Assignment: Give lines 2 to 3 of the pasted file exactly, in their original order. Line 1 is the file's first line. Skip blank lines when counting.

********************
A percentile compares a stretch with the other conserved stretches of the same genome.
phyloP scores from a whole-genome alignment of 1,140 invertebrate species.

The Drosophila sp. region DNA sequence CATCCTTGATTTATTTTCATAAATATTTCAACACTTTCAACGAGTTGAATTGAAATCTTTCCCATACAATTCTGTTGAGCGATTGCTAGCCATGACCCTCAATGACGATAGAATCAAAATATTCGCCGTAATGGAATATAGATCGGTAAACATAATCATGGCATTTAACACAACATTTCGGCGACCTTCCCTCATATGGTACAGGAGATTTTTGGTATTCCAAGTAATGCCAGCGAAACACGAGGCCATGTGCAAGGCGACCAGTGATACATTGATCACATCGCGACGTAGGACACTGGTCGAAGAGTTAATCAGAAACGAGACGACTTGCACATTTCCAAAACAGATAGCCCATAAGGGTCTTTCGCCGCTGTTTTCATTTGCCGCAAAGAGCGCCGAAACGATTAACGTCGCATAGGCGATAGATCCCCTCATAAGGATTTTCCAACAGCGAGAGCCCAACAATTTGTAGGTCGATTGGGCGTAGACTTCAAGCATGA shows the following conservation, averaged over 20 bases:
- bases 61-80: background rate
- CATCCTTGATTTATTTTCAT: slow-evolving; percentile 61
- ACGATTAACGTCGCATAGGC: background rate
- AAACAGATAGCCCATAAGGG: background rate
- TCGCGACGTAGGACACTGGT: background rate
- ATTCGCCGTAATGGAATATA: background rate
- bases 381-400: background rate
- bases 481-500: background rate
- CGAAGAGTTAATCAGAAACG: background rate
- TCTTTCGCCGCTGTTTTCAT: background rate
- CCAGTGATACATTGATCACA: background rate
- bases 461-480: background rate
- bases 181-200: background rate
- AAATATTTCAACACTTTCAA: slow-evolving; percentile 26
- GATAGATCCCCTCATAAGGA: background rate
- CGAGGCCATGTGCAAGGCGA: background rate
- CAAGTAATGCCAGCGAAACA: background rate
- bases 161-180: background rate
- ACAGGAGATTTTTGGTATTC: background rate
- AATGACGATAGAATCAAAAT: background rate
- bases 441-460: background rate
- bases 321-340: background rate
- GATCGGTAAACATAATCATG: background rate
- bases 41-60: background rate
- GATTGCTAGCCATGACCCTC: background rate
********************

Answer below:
phyloP scores from a whole-genome alignment of 1,140 invertebrate species.

The Drosophila sp. region DNA sequence CATCCTTGATTTATTTTCATAAATATTTCAACACTTTCAACGAGTTGAATTGAAATCTTTCCCATACAATTCTGTTGAGCGATTGCTAGCCATGACCCTCAATGACGATAGAATCAAAATATTCGCCGTAATGGAATATAGATCGGTAAACATAATCATGGCATTTAACACAACATTTCGGCGACCTTCCCTCATATGGTACAGGAGATTTTTGGTATTCCAAGTAATGCCAGCGAAACACGAGGCCATGTGCAAGGCGACCAGTGATACATTGATCACATCGCGACGTAGGACACTGGTCGAAGAGTTAATCAGAAACGAGACGACTTGCACATTTCCAAAACAGATAGCCCATAAGGGTCTTTCGCCGCTGTTTTCATTTGCCGCAAAGAGCGCCGAAACGATTAACGTCGCATAGGCGATAGATCCCCTCATAAGGATTTTCCAACAGCGAGAGCCCAACAATTTGTAGGTCGATTGGGCGTAGACTTCAAGCATGA shows the following conservation, averaged over 20 bases: